How to Prepare Soil for Fruit Trees
Fruit trees and shrubs are big feeders that require proper soil preparation to thrive and produce fruit. From acidity to nutrients, soils can be prepared in advance for their fruit trees. As certain trees prefer certain environments, there are things to consider when preparing the soil for particular fruit trees.
Peaches and Nectarines
Select a site for the tree that receives full sunlight, meaning 8 or more hours each day and is at a higher elevation in the yard to ensure proper drainage and avoid flooding.
Check the soil type with a soil test kit to determine plant compatibility. Peaches and nectarines prefer a well-drained sandy soil. Peaches require a pH of 6.5 and thrive and utilize soil nutrients equally, so use a 10-10-10 fertilizer.
- Fruit trees and shrubs are big feeders that require proper soil preparation to thrive and produce fruit.
- From acidity to nutrients, soils can be prepared in advance for their fruit trees.
Two seasons before planting the tree, prepare a bed 5 feet in diameter and 12 inches deep with the necessary nutrients. If the soil's pH is off, supplement with lime and fertilizers as necessary. Test the soil again at the end of the first season and repeat the the preparation steps.
Use a soil test kit to determine the type and pH of the soil. Citrus tend to tolerate any type of soil that drains, including clay.
Test the drainage ability of the soil by digging a 30-inch-deep hole and filling with water. If the water drains at least 2 inches within 2 hours, then it drains properly. If not, consider planting the tree in a raised bed or digging the hole deeper and correcting the soil.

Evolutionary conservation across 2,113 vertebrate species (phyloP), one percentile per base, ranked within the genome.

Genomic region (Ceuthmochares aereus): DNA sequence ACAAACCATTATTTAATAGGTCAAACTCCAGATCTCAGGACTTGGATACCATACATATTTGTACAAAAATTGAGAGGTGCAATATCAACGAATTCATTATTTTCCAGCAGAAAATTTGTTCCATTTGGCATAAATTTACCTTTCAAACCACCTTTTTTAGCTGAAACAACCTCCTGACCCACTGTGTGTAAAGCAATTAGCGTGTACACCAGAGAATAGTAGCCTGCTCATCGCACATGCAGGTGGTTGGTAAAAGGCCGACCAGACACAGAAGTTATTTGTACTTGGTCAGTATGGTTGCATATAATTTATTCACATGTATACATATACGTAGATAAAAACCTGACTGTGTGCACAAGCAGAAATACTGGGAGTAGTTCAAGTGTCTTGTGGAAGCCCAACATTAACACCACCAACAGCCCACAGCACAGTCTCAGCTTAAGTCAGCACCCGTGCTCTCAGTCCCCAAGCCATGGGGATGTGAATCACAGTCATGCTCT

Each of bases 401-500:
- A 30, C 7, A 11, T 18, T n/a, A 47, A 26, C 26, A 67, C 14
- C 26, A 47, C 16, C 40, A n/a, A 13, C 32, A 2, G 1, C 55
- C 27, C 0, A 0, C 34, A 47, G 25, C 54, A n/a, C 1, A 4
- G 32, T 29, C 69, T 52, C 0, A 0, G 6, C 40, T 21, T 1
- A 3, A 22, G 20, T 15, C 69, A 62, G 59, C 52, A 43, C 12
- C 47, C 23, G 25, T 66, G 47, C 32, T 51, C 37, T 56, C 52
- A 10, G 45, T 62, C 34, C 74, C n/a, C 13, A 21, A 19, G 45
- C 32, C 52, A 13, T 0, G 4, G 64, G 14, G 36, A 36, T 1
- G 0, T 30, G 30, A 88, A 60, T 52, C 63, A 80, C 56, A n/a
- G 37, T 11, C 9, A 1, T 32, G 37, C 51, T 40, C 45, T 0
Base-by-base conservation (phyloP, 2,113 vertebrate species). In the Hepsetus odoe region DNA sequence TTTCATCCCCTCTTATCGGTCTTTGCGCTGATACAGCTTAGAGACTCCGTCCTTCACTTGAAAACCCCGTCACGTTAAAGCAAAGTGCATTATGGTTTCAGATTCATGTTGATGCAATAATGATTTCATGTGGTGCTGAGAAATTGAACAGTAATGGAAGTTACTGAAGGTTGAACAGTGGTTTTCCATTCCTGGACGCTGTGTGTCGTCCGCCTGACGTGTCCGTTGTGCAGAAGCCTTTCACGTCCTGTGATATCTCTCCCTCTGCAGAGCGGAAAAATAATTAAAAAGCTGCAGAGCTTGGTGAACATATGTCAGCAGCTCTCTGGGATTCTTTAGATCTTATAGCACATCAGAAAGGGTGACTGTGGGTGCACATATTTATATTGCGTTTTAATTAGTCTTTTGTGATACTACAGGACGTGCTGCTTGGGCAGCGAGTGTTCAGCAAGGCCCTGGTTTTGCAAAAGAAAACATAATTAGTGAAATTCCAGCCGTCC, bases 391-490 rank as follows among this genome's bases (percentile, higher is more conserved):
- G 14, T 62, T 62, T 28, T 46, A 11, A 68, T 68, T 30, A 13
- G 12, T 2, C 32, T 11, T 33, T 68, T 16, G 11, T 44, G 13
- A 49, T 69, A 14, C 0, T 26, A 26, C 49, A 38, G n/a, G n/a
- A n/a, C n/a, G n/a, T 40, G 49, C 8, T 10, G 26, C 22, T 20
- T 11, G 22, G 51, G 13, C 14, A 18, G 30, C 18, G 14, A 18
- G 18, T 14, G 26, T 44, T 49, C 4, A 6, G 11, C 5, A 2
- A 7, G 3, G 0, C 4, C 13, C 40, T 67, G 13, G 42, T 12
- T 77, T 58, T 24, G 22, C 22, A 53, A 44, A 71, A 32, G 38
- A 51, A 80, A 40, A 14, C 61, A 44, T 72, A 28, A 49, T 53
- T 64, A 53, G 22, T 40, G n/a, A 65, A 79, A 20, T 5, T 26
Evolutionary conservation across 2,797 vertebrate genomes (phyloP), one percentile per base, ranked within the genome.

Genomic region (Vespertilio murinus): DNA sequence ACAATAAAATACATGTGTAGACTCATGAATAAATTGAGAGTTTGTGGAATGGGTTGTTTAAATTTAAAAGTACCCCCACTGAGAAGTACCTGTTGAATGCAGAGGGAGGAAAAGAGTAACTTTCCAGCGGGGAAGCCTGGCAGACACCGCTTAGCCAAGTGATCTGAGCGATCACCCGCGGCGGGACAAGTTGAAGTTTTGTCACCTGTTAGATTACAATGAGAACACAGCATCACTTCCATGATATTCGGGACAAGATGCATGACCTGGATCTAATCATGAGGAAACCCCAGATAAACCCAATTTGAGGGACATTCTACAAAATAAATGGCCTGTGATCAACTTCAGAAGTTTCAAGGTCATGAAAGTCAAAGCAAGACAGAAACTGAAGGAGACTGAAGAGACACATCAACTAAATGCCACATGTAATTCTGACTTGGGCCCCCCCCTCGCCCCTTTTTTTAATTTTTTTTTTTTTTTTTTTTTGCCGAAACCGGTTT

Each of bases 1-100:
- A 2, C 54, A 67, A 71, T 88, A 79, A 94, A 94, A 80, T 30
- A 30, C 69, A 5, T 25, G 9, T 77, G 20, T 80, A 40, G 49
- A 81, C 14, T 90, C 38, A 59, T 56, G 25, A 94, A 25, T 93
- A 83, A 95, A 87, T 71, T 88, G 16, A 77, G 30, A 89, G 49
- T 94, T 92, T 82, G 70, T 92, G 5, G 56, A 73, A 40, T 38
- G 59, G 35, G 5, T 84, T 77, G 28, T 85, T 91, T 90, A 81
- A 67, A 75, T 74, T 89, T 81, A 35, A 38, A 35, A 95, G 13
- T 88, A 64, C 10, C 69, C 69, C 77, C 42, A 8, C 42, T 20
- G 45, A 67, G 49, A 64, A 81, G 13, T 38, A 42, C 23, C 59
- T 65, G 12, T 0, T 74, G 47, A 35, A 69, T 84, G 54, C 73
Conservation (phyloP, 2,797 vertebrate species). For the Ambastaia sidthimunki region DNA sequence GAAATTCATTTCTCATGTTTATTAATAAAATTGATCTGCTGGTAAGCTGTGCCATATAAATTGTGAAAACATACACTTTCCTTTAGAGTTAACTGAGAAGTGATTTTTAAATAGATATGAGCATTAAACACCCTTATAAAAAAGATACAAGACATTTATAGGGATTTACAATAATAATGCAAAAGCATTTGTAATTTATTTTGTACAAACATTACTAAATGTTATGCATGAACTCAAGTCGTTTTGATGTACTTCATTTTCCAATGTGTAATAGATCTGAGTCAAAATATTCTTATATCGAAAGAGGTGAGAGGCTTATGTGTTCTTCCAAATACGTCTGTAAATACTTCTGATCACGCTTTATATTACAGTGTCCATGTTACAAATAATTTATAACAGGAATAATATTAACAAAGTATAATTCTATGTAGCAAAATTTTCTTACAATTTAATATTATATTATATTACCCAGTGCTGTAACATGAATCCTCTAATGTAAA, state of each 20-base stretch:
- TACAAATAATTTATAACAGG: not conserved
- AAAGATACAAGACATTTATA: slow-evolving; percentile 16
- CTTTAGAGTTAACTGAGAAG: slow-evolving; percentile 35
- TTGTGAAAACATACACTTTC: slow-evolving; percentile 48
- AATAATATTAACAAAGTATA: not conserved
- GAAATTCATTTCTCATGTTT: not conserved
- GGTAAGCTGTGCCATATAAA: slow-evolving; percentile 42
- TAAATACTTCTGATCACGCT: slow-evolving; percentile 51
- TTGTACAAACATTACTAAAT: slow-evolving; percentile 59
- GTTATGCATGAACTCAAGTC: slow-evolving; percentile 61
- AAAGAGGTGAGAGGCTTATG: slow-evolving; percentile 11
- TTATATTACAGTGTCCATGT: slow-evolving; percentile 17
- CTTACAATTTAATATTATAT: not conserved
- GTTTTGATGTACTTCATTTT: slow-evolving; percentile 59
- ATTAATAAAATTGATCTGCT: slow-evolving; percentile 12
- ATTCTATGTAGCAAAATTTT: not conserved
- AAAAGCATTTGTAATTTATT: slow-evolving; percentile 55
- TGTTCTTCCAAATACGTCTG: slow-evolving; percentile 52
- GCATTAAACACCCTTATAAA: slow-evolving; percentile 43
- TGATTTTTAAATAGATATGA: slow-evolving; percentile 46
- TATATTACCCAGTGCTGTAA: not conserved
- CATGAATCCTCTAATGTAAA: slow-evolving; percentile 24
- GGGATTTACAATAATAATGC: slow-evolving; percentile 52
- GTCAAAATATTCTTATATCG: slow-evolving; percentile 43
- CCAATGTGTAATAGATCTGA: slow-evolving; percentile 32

- Two seasons before planting the tree, prepare a bed 5 feet in diameter and 12 inches deep with the necessary nutrients.
Fill in the hole, adding in hummus, the best of the hole's soil, and amendment soil mix to offer the young tree ample nutrients.
Select a site for planting with good air drainage. Optimal sites include hills and slopes because the cold air will travel down, away from the tree's buds.
Test the area's soil with a test kit and bring the results to the local County Extension Center to determine the necessary adjustments for a particular growing area.
Soil amendments and nutrients should be added in at a depth of 12 to 18 inches.
Ann White is a freelance journalist with prior experience as a Corporate and Business Attorney and Family Law Mediator. She has written for multiple university newspapers and has published over 300 articles for publishers such as EHow and Garden Guides. White earned her Juris Doctor from Thomas Jefferson School of Law and a Bachelor of Arts in English literature.